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Dillon Dube has leveled up. The Cochrane kid has gone straight from Charmander to Charizard. He completely skipped Charmeleon. 

On the ice, he’s looking more like Johnny Gaudreau than Johnny Gaudreau (his beard game is much stronger though). In fact, despite the lines being shuffled midway through game two, the de facto third unit has looked like the Flames top line through six post-season games.

Coming off a two-goal performance in Game 1, Dube wasted no time getting back to work, striking 19 seconds into game two. Despite the setback last night, Dube’s strong showing in the playoffs is something to feel good about (he probably could have made a better play on the game-winning goal, but there was blown coverage by most everyone). 

We’ve seen flashes of his speed in transition, tenacity on the forecheck, and ability to drive to high danger areas this season. The now bearded Dube has been able to find a new level at the most important time of year. 

There’s no arguing Dube’s tantalizing talent. Remember his slick cross body backhand to ice a shootout victory against Minnesota? How about his overtime toe drag around Nathan MacKinnon to feed Sean Monahan for the sudden death winner?  

Now, there’s not anything incredible about his counting stats nor his underlying metrics this season and his play in the defensive zone still needs some work.

However, some key rate statistics from the regular season will catch your eye. 

P/60 A/60 ixG/60 iHDCF/60 Hits/60
1.5 0.92 0.65 3.57 6.67

(5v5 Data from Natural Stat Trick)

His points per 60 minutes this season at 5v5 put him in the same percentile as Sean Monahan (1.53).  

His assist rate was good for seventh on the team, right behind Andrew Mangiapane (0.98).

Dube ranked just below Gaudreau and Backlund (both at 0.70 ixG/60) in terms of his individual expected goal rate and was fifth on the club in generating high danger scoring chances.

His work through the neutral zone has been on full display this season as well. 

Based on 5v5 data from Corey Sznajder, who tracks micro stats such as zone entries, Dube ranked second on the team this season in controlled zone entries per 60 minutes behind only Johnny Gaudreau.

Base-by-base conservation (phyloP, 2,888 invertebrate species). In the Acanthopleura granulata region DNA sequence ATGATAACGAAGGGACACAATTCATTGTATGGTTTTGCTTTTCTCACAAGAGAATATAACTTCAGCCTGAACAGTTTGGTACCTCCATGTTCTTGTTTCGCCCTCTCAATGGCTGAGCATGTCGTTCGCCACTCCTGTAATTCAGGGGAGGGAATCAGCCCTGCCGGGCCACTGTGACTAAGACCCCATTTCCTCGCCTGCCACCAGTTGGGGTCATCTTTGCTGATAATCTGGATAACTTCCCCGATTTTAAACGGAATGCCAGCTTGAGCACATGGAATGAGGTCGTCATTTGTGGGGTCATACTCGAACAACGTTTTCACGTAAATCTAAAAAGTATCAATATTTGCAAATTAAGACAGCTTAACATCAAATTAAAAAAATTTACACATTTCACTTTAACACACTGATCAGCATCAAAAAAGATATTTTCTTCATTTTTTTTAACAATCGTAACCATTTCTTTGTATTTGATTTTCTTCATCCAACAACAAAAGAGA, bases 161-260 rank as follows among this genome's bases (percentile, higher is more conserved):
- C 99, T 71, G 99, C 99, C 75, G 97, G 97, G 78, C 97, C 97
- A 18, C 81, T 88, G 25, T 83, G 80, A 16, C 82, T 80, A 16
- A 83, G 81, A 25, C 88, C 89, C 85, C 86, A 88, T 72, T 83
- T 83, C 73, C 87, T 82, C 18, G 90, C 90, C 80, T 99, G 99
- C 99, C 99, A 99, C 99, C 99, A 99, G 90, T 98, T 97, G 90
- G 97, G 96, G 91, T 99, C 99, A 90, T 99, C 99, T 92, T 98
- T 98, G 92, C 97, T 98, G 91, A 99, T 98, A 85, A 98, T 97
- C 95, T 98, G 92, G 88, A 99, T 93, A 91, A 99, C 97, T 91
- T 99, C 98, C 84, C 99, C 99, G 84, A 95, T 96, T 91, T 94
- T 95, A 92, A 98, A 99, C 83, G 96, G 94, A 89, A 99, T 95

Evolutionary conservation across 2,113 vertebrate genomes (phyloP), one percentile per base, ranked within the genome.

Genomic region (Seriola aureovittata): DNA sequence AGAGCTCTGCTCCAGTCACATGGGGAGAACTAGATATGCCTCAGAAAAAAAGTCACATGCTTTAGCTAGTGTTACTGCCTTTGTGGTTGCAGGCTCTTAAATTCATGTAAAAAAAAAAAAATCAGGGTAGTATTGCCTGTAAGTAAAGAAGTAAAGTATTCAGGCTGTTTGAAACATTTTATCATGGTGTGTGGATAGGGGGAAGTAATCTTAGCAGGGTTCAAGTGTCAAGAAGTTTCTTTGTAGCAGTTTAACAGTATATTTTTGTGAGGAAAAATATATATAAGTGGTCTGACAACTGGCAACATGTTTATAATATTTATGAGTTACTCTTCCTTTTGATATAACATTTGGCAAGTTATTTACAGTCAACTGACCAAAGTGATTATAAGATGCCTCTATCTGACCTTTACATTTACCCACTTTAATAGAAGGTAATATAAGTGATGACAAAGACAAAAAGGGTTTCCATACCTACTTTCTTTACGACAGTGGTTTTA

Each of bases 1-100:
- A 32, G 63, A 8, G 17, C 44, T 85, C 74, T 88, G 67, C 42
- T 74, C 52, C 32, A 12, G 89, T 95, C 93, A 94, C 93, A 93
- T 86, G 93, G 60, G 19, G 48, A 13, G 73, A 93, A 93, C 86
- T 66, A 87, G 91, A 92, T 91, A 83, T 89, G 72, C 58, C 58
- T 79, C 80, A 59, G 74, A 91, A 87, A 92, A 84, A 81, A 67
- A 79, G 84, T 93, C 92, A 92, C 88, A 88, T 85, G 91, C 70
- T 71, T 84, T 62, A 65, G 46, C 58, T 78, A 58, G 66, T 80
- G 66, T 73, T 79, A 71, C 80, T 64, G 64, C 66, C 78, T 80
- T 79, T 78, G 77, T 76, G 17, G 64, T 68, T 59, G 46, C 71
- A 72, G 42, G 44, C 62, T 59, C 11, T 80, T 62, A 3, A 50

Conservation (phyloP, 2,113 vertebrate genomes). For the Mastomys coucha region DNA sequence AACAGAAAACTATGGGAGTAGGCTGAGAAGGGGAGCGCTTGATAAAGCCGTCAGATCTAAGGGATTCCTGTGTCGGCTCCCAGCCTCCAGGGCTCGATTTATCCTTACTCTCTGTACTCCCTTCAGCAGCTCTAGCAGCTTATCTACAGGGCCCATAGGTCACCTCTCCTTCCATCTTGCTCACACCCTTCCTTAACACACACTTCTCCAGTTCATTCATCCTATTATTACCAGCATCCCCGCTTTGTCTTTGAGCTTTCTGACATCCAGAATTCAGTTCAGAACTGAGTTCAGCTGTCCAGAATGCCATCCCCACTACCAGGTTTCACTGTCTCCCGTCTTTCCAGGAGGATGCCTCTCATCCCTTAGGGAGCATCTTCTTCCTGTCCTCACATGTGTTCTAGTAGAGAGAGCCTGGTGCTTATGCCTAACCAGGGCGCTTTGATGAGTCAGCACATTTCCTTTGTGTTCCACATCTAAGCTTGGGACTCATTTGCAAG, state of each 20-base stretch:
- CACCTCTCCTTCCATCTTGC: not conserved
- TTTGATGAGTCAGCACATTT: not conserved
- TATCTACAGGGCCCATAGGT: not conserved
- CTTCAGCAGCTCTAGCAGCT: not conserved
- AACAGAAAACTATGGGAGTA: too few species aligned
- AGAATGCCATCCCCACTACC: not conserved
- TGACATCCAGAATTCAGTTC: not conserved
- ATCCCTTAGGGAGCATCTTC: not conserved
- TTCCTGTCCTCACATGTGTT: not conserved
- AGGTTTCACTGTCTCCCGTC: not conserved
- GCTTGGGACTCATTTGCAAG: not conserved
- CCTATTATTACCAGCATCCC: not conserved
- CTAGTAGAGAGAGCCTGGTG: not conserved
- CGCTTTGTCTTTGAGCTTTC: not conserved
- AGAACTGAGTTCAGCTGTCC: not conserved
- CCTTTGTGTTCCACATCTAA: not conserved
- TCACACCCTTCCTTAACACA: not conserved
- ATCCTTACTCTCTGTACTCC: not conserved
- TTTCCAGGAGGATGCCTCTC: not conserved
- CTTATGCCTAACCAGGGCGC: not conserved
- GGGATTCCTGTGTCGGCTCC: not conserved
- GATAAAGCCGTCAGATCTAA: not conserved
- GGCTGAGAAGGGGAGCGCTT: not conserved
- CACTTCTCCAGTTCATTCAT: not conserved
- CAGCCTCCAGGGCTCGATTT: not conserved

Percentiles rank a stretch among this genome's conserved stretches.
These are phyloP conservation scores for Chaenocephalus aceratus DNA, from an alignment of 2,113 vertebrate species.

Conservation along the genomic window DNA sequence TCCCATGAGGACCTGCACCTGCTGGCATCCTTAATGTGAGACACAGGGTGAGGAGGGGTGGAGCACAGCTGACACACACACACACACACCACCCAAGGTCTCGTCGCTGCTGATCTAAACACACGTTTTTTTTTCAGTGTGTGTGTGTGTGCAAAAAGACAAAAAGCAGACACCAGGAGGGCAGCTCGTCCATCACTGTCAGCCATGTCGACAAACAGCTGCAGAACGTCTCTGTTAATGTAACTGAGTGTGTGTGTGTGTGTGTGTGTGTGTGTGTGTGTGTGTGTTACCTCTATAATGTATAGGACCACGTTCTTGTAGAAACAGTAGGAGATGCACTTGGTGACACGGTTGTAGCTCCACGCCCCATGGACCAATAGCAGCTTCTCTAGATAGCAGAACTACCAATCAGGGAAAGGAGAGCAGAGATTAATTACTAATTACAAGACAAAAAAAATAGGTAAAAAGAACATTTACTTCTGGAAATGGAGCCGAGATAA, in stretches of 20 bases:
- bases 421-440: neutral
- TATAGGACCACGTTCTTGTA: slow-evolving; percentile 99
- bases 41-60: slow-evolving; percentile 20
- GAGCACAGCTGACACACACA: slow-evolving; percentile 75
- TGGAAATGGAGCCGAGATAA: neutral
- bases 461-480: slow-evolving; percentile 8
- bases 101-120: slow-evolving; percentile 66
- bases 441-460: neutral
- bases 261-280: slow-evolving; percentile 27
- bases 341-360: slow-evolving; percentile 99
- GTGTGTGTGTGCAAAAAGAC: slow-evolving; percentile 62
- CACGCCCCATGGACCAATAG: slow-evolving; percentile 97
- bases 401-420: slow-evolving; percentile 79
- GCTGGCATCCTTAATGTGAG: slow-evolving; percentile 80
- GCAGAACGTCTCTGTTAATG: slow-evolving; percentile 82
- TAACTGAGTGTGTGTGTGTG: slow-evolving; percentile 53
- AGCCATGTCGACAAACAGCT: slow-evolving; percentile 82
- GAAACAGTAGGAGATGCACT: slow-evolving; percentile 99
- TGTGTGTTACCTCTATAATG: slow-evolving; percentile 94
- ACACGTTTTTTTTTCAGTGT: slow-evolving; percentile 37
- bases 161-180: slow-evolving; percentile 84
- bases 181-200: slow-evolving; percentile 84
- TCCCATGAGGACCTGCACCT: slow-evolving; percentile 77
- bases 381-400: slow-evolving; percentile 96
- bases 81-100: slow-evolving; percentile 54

Player Carries / 60
Johnny Gaudreau 17.00
Dillon Dube 12.58
Andrew Mangiapane 12.49
Mikael Backlund 11.48
Derek Ryan 9.97

(from Corey Sznajder’s Public Tableau)

His goal in Game 1, where he torched the Stars off the rush, was a dazzling reminder of that zone entry and net drive prowess.

Oh, and that heavy forecheck with plenty of bone-crushing hits you’ve been seeing from Dube and his linemates? He ranked fifth on the team (min TOI 100 minutes) this season in hits per 60 minutes with 6.67. Lucic ranked second. Bennett ranked third.

The ability to retrieve pucks and deliver contact on the forecheck has been a hallmark of the trio’s success through six games. 

Dube shared these thoughts with the media after the 3-2 victory in Game 1:

“I think we’re just all hard on the puck… I think the one thing we all have in common is that. We get it in and we hunt really hard. Benny and Looch – I’m never really first on the forecheck, those guys are always on it. It creates stalls. It creates battles where one of us can come in and pick it up late and make a play from there.”

Sznajder’s transition data supports the forechecking ability of the 29-93-17 trio.  

Bennett, Dube, and Lucic ranked top three in dump-in recoveries this season.

Player Recovered Dump-ins / 60
Sam Bennett 4.905
Dillon Dube 4.809
Milan Lucic 4.501
Matthew Tkachuk 4.196

(from Corey Sznajder’s Public Tableau)

United, that has remained constant during the playoffs. All three have been driving hard pressure on the forecheck and have shown a propensity to get physical and effectively recover pucks in the offensive zone.

With the status of Matthew Tkachuk’s availability looming, Coach Ward will likely be forced into moving some pieces around. The natural option seems to be slotting Derek Ryan back in with his regular season mates Dube and Lucic. Sam Bennett could then slot up onto a makeshift second line with Mangiapane and Backlund. 

Keep in mind that, through 6 postseason games, Ward has been deploying Dube and his line primarily in the offensive zone. Natural Stat Trick records Dube has seen 26 offensive zone draws and 16 in the defensive zone. 

Nevertheless, Dube is delivering.

He leads the team five on five with:

  • 54.48 CF%
  • 63.66 xGF%
  • 70.83 HDCF%

(Data from Evolving Hockey)

Dube’s offensive impact has become even more meaningful considering the Flames top guns have been completely stifled against the Stars. 

At the time of his recall, Dube’s goal was to stick with the Flames for good in the regular season. 

Now? He’s leading the offensive charge in the Stanley Cup playoffs. Continued meaningful contributions from a guy who will still be on his ELC next season bodes well for the Flames in the present and into the cap flat world of next season.